Readers responded with letter writing campaigns. Big houses relented in some cases and were intractable in others. Fingers pointed in every direction. Cozy sales were good, but they didn’t carry their weight in publishing land. At least that was my takeaway. Cozies sold in the lower-priced e-book categories not in the beefier trade and hardbound categories.  Fortunately, most writers either took matters into their own hands and went indie or were able to find other homes.

Back to brain candy. As a writer, my genre has been the traditional mystery. I’m not big on putting blood and guts on the page, but I don’t shy away from them. I like to dig deep into a mystery, and explore all sides of uncomfortable topics. Note the past perfect tense. I still like to plot those mysteries, but lately, my passion has been writing cozy mysteries. Gentle, blood off the page, quirky character, small town, mysteries. The clues are hidden in human interactions not on the world stage.

While my writing style has been changing, my reading material has been, too. Reading the comments on Pam’s post yesterday made me realize I’m not alone in that. Is this another sea change we’re looking at? The world right now is a more uncomfortable place than it has been for a long time. Are we compensating with our choice of reading material?

Writers, has your writing style changed recently?

Readers, have you changed your reading material?

I Love a Parade

Here’s a secret. Two actually. Well, only one secret. The other is a little-known fact. The secret. I’m one of those people doesn’t know right from left unless I salute. The little-known fact. I was a drum majorette in my elementary school band. If that doesn’t scare you, let’s go for a drive.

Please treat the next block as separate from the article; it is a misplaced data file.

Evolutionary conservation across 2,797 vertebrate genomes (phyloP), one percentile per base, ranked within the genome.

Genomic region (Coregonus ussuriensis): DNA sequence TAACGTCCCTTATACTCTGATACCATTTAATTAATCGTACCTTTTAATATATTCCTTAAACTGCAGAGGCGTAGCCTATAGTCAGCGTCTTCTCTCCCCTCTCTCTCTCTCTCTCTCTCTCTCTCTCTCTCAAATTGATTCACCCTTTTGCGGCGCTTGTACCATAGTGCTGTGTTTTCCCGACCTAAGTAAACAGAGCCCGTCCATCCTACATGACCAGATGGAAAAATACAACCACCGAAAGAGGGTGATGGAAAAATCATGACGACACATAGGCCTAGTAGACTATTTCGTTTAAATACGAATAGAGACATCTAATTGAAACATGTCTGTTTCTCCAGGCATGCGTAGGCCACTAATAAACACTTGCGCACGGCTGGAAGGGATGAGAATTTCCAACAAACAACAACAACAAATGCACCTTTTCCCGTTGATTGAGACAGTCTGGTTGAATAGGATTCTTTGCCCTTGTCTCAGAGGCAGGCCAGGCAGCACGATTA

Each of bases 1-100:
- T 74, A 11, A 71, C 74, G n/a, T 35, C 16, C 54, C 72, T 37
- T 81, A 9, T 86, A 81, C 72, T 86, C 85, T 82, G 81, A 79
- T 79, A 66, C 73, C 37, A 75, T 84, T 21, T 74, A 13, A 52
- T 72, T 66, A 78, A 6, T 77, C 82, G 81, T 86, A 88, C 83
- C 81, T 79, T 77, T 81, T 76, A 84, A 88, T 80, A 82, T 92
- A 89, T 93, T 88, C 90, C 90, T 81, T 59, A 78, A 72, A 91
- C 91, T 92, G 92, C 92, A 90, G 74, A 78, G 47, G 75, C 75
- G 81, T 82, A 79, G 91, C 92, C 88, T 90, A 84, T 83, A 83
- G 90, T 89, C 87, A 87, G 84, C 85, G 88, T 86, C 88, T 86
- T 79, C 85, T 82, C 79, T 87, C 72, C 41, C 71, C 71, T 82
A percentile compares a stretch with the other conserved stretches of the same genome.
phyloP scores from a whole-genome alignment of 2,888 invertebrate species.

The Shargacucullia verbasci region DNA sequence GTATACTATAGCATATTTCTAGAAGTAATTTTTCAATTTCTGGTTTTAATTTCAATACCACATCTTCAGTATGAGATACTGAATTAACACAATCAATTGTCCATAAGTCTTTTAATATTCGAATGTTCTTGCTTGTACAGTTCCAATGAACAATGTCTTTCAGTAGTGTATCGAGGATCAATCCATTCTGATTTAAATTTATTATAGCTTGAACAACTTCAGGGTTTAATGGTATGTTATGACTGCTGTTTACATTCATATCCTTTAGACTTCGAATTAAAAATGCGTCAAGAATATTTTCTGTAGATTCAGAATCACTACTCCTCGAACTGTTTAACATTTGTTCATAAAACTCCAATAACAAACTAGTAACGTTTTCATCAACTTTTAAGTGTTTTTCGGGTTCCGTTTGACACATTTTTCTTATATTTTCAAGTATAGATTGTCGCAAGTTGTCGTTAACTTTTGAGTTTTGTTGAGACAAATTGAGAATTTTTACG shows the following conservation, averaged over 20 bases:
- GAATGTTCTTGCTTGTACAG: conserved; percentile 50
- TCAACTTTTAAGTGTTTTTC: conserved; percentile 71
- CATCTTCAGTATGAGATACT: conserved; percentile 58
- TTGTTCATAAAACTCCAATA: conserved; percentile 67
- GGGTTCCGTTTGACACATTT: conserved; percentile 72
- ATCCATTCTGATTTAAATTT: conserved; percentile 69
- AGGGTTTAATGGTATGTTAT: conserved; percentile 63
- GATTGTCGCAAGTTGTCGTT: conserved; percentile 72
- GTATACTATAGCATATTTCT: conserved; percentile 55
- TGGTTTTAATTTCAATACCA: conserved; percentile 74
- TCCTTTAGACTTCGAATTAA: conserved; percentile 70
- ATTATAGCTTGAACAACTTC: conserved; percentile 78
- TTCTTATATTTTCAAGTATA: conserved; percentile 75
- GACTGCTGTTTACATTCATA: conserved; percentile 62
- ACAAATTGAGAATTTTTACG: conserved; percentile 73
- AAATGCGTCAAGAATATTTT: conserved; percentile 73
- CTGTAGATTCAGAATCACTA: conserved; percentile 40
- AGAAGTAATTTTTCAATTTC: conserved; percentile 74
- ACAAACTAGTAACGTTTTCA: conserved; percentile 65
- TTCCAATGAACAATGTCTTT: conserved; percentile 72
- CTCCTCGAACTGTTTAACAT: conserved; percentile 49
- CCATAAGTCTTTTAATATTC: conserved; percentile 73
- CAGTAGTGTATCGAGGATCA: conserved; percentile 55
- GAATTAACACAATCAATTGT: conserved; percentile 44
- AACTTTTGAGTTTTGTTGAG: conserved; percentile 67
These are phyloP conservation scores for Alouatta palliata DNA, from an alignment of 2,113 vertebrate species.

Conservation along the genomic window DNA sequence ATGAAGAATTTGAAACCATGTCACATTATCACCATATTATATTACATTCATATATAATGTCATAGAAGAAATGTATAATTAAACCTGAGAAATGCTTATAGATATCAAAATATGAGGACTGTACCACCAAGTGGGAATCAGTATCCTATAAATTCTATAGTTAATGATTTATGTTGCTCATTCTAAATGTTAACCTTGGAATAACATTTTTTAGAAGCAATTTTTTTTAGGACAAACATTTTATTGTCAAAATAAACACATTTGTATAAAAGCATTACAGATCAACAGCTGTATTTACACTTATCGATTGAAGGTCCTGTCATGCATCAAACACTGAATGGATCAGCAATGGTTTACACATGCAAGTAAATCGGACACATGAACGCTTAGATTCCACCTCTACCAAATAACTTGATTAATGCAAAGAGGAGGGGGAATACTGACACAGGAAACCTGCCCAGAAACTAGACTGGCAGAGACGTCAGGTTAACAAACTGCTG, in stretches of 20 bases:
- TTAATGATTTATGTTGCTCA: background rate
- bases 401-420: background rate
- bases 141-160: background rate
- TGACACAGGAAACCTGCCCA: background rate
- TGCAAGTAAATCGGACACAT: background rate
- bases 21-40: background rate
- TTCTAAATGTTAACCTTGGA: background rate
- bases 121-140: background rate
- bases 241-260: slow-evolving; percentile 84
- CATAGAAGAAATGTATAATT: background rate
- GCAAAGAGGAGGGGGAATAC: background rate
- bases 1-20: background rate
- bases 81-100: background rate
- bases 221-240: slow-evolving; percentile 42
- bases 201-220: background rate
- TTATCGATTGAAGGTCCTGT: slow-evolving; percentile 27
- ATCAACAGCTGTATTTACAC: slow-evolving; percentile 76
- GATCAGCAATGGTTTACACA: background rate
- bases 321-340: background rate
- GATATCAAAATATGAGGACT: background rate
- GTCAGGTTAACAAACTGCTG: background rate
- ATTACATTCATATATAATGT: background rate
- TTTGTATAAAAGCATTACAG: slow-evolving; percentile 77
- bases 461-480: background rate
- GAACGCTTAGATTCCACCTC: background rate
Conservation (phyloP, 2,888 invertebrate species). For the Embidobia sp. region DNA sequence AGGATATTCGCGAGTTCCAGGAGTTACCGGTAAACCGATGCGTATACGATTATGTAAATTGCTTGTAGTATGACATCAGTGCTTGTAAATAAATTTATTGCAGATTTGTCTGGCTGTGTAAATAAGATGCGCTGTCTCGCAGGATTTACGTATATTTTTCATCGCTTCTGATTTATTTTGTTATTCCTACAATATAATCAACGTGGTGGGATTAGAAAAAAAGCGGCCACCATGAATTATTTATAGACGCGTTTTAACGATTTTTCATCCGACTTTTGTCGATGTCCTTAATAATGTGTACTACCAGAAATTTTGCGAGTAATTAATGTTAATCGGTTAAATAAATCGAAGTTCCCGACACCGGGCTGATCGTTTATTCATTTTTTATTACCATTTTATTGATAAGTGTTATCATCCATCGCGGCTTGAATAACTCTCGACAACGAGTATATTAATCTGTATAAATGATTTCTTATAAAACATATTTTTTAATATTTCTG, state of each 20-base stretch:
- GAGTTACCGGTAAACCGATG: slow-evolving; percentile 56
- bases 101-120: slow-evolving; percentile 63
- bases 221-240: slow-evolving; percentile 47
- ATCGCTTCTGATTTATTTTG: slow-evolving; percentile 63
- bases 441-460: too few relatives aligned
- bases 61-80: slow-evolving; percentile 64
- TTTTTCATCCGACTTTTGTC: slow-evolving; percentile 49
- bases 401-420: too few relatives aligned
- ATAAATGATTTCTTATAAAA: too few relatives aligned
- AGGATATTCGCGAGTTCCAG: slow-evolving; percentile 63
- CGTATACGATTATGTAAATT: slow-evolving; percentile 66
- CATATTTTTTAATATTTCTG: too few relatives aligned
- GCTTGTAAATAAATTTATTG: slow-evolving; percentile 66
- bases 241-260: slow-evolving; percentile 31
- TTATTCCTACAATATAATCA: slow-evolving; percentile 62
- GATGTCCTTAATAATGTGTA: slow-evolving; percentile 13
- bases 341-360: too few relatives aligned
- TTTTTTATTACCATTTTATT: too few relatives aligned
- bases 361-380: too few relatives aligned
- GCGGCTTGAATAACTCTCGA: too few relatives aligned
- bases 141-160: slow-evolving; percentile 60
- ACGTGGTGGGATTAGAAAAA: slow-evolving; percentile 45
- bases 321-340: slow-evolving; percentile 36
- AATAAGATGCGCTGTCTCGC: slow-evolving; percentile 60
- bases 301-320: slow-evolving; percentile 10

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Photo Santa Claus by Tweberl

It stands to reason that with my drum majorette past, I love a parade, and I do. Except there’s not many parades these days. That’s why I love the holidays. For a parade-a-holic like me the holidays kick off with the Macy’s Day Parade on Thanksgiving Day. Since I lived in greater New York as a child that’s a double dip. I remember sitting on my father’s shoulders in the freezing cold watching balloons glide past. In those days it Popeye and Olive Oyl flew overhead, and now it’s cartoons I don’t recognize, but the big guy still arrives at the end. You know who I mean.

Things got slack parade-wise until New Year’s Eve brought the Orange Bowl Parade. Unless you lived in Miami. Then you had the Junior Orange Bowl parade too. If you worked in an office and anyone had kids, you ended up joining them at the Junior Orange Bowl Parade. Who could resist? It’s still held in Coral Gables and the last time I attended it was a classic parade with marching bands, twirlers, and yes, floats, and a Junior Orange Bowl Queen.